“Alright, sir,” David acknowledged as he walked to the back of the shop to grab the paints. Painting was something he had always enjoyed as a hobby. He had been doodling on a piece of paper during lunch one day when Joe had saw it and immediately set out to have him ‘brighten’ everything he could see. At first David just painted things normal solid colors but it didn’t seem to appease Joe as he would give a one tooth inquisitive look and ask, “brighter?” Now David paints whatever images come to his mind and they both enjoy it.
The breakfast machine has pictures of hens laying eggs while the dishwashing machine has pictures of people scrubbing pots and pans. Now though, he could think only of angels and that’s what he painted. One after another he covered the new contraption with angels. Some flying above clouds and some playing little instruments while others just stood there, looking over all the work, but they all had a resemblance of Nita in one way or another. David became so engrossed that he worked the rest of the day without thinking about anything else but making perfect looking angels.
“INTRUDER,” Joe yelled and startled him back to reality.
“What? Hey I’m no intruder, I’m looking for David Baker.” Joe was already ignoring him and had gone back to work as the man tentatively walked in.
“He didn’t mean it like that. I’m David, do I know you?” David started washing so he could shake the strangers hand.
“No, no I’m afraid you don’t. I was asking around looking for your wife, actually.”
David’s smile faded and his hand unconsciously pulled away and went back to wiping the paint off. “I’m sorry fella, but I’m afraid you’re too late.”
The man wiped his hand on his coat and continued with a bit of a stutter, “Ye..Uhh..Yeah, so…so I heard. I must say I’m sorry to hear about your loss. She was an amazing woman.”
“Thank you… so you knew her then?”
“I’m sorry to say I only had the pleasure of meeting her one time. I had a problem with some wolves killing off my sheep and she helped me out.”
“Yeah, she was good like that. So you are having more pest problems?”
“Huh? No, uhh, well yes, maybe, I don’t know. Honestly I don’t know what it is.”
“I’ve heard that before. Unfortunately I can’t help you in this situation. Creatures were my wife’s thing.” David looked at one of the angels he had painted. His hand traced it’s face.
“Your wife spoke highly of you.”
“Yeah. Almost as highly as she spoke of your son.” David smiled for just a moment. “Some of the people around here seem to think highly of him, too.”
David’s smile waned. “You must not have been talking to the kids around here.”
The man ignored this and continued on, “They seemed to think he might be able to help me.”
David contemplated this for quite some time, shifting his weight from leg to leg and breathing deeply at each silent concern. “I must say I’m honored that others in the area thought he’d be up to it, but he’s never had any real experience. He’s learned a few things around the village which is probably where they saw him doing good but he’s never had to deal with a real wild creature.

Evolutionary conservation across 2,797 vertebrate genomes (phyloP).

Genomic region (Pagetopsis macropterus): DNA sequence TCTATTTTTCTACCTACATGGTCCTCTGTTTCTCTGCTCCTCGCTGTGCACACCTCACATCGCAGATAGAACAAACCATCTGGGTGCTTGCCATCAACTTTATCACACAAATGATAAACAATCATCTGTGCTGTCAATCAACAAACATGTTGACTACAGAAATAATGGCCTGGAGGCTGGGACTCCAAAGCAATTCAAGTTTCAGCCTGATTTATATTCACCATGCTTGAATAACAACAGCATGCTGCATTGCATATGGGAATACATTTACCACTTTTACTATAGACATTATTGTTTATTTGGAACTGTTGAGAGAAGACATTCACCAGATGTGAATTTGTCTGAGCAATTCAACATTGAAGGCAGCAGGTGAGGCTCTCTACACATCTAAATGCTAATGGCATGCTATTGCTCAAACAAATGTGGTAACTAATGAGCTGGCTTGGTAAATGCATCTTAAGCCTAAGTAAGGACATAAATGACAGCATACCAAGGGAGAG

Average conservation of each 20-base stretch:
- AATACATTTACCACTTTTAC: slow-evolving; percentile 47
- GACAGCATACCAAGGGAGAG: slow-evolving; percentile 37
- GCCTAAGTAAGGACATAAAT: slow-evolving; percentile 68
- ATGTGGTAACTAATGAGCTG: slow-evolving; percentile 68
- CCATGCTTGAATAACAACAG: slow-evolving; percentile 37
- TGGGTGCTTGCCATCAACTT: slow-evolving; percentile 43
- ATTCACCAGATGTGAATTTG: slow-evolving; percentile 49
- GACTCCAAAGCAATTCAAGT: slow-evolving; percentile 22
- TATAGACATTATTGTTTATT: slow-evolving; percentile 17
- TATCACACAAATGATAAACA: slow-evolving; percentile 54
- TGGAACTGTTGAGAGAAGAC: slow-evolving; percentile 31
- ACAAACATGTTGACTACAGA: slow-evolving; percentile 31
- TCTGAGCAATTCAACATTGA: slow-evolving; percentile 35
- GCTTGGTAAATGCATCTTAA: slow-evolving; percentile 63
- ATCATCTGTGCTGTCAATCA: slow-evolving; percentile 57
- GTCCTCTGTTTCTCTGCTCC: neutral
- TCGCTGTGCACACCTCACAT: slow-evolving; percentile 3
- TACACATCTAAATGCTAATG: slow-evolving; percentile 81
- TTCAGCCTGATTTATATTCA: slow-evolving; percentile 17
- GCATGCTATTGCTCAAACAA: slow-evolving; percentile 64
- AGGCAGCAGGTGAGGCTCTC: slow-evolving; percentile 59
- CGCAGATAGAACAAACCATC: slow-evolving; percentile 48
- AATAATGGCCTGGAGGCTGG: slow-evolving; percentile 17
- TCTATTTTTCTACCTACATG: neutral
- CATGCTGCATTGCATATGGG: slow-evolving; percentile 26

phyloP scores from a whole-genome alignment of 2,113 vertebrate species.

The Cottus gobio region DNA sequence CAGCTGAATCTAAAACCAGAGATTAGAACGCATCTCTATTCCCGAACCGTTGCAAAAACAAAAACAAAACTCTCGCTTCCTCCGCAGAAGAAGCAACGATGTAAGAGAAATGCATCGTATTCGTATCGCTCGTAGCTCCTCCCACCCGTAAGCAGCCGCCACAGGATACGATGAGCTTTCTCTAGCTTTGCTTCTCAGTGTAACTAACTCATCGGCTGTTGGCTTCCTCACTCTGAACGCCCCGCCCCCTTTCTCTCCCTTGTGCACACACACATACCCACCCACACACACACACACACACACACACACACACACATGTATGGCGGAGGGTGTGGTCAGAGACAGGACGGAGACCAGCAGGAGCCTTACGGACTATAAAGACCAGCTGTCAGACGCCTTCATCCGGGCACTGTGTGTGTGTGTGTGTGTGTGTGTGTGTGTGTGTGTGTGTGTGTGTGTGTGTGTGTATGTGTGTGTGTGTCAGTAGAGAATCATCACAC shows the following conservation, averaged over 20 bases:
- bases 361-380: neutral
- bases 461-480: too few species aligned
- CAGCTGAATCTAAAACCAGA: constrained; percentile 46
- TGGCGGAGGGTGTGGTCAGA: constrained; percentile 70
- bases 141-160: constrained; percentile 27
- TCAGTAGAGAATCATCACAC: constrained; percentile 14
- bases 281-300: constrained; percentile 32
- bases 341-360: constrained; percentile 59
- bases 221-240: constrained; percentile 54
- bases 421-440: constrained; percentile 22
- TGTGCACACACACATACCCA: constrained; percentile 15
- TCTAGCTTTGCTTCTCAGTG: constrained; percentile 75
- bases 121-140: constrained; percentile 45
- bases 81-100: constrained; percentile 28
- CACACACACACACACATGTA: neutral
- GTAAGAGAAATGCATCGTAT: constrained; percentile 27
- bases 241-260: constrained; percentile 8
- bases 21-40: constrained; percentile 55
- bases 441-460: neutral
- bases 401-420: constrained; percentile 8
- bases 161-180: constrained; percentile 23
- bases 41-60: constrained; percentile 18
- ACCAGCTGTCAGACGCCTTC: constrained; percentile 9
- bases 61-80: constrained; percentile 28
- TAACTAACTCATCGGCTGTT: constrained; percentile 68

“And he’s only 14. AND his mother just died.”
“I understand, I really do. I had to ask, just in case. The next creature handler is in Forge and this would save some travel time.”
“I know. And I wish we could help I just couldn’t even guarantee that he could actually help you.”
“Well, I would be willing to give him that first chance, if it were the case. Everyone starts somewhere, right? I know he’ll be a great creature handler if he’s anything like his mother.”
“… Well, I’ll leave you to your work then.” The man straightened and bowed just slightly before turning on his heels and walking out. David went back to looking at the angels and Joe came around and sat next to him.
“He’s just too young,” David defended words Joe hadn’t said. “He could get hurt,” he continued arguing to no one. “It would be too much for him right now.”
Joe looked him over and David looked back wanting to be reassured. David had many fears, though concern over whether Seth could actually be a decent creature handler wasn’t one of them. He not only knew he could do it, he was sure he could do it now. He did fear losing his son, though. He worried that if he went and he was good he would keep going.
He wanted to believe that Seth would always want him around on his trips but they simply weren’t that close. He also knew his son needed to find himself. Nita had left home when she was 15 to train as an apprentice. The plan had been that she would train Seth but now there wasn’t a handler anywhere near them. Seth would have to move and the house would be empty. David knew this and didn’t want any of it to happen. He didn’t want to be alone.
Joe knew this, too. He watched David and felt for him. He knew what David was going through more than David would ever know. Joe gummed his lips and licked grease off of his one tooth before offering his advice. “Fly little bird.”
David looked at him and then chuckled. “So you think I should let him go?”
“Fly birdie fly,” he said with his almost toothless grin while flapping his arms and starting to jump up and down in his seat.
David stared at him for a few moments before jumping up and running out the door yelling, “SIR! WAIT!”